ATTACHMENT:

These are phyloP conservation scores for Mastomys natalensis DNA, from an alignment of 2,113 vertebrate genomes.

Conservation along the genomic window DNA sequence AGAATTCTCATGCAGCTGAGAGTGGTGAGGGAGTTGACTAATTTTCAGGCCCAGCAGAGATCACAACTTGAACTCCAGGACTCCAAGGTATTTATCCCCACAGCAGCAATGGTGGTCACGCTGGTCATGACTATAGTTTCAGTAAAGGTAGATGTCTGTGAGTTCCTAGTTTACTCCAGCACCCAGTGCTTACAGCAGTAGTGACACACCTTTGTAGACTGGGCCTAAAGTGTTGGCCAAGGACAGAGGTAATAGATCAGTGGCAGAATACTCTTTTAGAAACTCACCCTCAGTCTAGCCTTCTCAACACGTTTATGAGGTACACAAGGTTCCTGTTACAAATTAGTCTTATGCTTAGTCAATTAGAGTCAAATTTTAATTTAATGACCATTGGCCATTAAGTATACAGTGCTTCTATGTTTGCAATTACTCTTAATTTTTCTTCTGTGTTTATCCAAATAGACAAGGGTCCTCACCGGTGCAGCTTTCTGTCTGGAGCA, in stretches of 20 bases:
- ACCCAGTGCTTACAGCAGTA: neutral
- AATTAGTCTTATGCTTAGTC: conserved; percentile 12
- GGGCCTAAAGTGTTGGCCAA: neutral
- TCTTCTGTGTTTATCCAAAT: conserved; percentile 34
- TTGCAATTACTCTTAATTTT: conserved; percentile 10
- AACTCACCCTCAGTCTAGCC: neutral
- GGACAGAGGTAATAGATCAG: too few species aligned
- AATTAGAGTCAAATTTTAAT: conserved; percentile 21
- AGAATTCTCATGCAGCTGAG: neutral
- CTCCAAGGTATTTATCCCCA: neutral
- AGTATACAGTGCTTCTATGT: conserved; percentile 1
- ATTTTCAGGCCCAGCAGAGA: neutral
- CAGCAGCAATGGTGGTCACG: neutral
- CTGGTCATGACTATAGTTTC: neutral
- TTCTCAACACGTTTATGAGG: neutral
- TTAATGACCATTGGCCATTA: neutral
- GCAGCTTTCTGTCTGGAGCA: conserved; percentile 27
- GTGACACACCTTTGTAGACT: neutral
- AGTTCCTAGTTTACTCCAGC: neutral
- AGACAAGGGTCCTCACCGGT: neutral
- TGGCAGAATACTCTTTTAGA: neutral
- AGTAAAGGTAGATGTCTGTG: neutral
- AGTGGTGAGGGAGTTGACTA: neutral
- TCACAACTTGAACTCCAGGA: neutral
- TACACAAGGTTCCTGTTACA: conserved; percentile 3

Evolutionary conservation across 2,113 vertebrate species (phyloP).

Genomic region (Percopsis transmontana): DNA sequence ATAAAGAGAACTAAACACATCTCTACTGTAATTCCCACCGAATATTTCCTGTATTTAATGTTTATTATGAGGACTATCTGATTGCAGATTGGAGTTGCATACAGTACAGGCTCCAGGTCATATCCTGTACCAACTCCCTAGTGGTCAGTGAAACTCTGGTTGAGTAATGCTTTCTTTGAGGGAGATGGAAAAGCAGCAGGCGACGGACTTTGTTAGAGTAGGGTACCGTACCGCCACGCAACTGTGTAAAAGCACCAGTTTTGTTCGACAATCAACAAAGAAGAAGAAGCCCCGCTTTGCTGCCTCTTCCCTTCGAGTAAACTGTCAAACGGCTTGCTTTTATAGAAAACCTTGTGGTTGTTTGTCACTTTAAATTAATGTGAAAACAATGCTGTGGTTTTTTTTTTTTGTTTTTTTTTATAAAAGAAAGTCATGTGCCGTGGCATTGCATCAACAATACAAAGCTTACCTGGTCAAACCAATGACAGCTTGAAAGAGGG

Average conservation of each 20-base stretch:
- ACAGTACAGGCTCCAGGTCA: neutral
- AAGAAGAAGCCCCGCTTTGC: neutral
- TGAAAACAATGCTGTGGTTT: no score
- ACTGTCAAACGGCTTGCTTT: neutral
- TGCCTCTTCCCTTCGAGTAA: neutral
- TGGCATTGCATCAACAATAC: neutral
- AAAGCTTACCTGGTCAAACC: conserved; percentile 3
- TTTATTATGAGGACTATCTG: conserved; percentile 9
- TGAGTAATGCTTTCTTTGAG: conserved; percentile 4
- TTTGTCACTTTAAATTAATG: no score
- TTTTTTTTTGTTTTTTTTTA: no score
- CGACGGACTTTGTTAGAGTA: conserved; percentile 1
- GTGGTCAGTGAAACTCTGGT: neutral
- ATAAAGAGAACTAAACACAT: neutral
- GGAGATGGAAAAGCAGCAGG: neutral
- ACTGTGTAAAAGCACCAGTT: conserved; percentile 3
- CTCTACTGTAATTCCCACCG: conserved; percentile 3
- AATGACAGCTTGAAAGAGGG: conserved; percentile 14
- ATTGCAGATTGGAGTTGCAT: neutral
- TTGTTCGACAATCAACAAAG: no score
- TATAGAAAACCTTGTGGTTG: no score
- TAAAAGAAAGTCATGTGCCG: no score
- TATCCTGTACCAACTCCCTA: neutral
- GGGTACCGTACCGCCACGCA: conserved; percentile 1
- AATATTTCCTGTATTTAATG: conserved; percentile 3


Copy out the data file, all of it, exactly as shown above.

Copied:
These are phyloP conservation scores for Mastomys natalensis DNA, from an alignment of 2,113 vertebrate genomes.

Conservation along the genomic window DNA sequence AGAATTCTCATGCAGCTGAGAGTGGTGAGGGAGTTGACTAATTTTCAGGCCCAGCAGAGATCACAACTTGAACTCCAGGACTCCAAGGTATTTATCCCCACAGCAGCAATGGTGGTCACGCTGGTCATGACTATAGTTTCAGTAAAGGTAGATGTCTGTGAGTTCCTAGTTTACTCCAGCACCCAGTGCTTACAGCAGTAGTGACACACCTTTGTAGACTGGGCCTAAAGTGTTGGCCAAGGACAGAGGTAATAGATCAGTGGCAGAATACTCTTTTAGAAACTCACCCTCAGTCTAGCCTTCTCAACACGTTTATGAGGTACACAAGGTTCCTGTTACAAATTAGTCTTATGCTTAGTCAATTAGAGTCAAATTTTAATTTAATGACCATTGGCCATTAAGTATACAGTGCTTCTATGTTTGCAATTACTCTTAATTTTTCTTCTGTGTTTATCCAAATAGACAAGGGTCCTCACCGGTGCAGCTTTCTGTCTGGAGCA, in stretches of 20 bases:
- ACCCAGTGCTTACAGCAGTA: neutral
- AATTAGTCTTATGCTTAGTC: conserved; percentile 12
- GGGCCTAAAGTGTTGGCCAA: neutral
- TCTTCTGTGTTTATCCAAAT: conserved; percentile 34
- TTGCAATTACTCTTAATTTT: conserved; percentile 10
- AACTCACCCTCAGTCTAGCC: neutral
- GGACAGAGGTAATAGATCAG: too few species aligned
- AATTAGAGTCAAATTTTAAT: conserved; percentile 21
- AGAATTCTCATGCAGCTGAG: neutral
- CTCCAAGGTATTTATCCCCA: neutral
- AGTATACAGTGCTTCTATGT: conserved; percentile 1
- ATTTTCAGGCCCAGCAGAGA: neutral
- CAGCAGCAATGGTGGTCACG: neutral
- CTGGTCATGACTATAGTTTC: neutral
- TTCTCAACACGTTTATGAGG: neutral
- TTAATGACCATTGGCCATTA: neutral
- GCAGCTTTCTGTCTGGAGCA: conserved; percentile 27
- GTGACACACCTTTGTAGACT: neutral
- AGTTCCTAGTTTACTCCAGC: neutral
- AGACAAGGGTCCTCACCGGT: neutral
- TGGCAGAATACTCTTTTAGA: neutral
- AGTAAAGGTAGATGTCTGTG: neutral
- AGTGGTGAGGGAGTTGACTA: neutral
- TCACAACTTGAACTCCAGGA: neutral
- TACACAAGGTTCCTGTTACA: conserved; percentile 3

Evolutionary conservation across 2,113 vertebrate species (phyloP).

Genomic region (Percopsis transmontana): DNA sequence ATAAAGAGAACTAAACACATCTCTACTGTAATTCCCACCGAATATTTCCTGTATTTAATGTTTATTATGAGGACTATCTGATTGCAGATTGGAGTTGCATACAGTACAGGCTCCAGGTCATATCCTGTACCAACTCCCTAGTGGTCAGTGAAACTCTGGTTGAGTAATGCTTTCTTTGAGGGAGATGGAAAAGCAGCAGGCGACGGACTTTGTTAGAGTAGGGTACCGTACCGCCACGCAACTGTGTAAAAGCACCAGTTTTGTTCGACAATCAACAAAGAAGAAGAAGCCCCGCTTTGCTGCCTCTTCCCTTCGAGTAAACTGTCAAACGGCTTGCTTTTATAGAAAACCTTGTGGTTGTTTGTCACTTTAAATTAATGTGAAAACAATGCTGTGGTTTTTTTTTTTTGTTTTTTTTTATAAAAGAAAGTCATGTGCCGTGGCATTGCATCAACAATACAAAGCTTACCTGGTCAAACCAATGACAGCTTGAAAGAGGG

Average conservation of each 20-base stretch:
- ACAGTACAGGCTCCAGGTCA: neutral
- AAGAAGAAGCCCCGCTTTGC: neutral
- TGAAAACAATGCTGTGGTTT: no score
- ACTGTCAAACGGCTTGCTTT: neutral
- TGCCTCTTCCCTTCGAGTAA: neutral
- TGGCATTGCATCAACAATAC: neutral
- AAAGCTTACCTGGTCAAACC: conserved; percentile 3
- TTTATTATGAGGACTATCTG: conserved; percentile 9
- TGAGTAATGCTTTCTTTGAG: conserved; percentile 4
- TTTGTCACTTTAAATTAATG: no score
- TTTTTTTTTGTTTTTTTTTA: no score
- CGACGGACTTTGTTAGAGTA: conserved; percentile 1
- GTGGTCAGTGAAACTCTGGT: neutral
- ATAAAGAGAACTAAACACAT: neutral
- GGAGATGGAAAAGCAGCAGG: neutral
- ACTGTGTAAAAGCACCAGTT: conserved; percentile 3
- CTCTACTGTAATTCCCACCG: conserved; percentile 3
- AATGACAGCTTGAAAGAGGG: conserved; percentile 14
- ATTGCAGATTGGAGTTGCAT: neutral
- TTGTTCGACAATCAACAAAG: no score
- TATAGAAAACCTTGTGGTTG: no score
- TAAAAGAAAGTCATGTGCCG: no score
- TATCCTGTACCAACTCCCTA: neutral
- GGGTACCGTACCGCCACGCA: conserved; percentile 1
- AATATTTCCTGTATTTAATG: conserved; percentile 3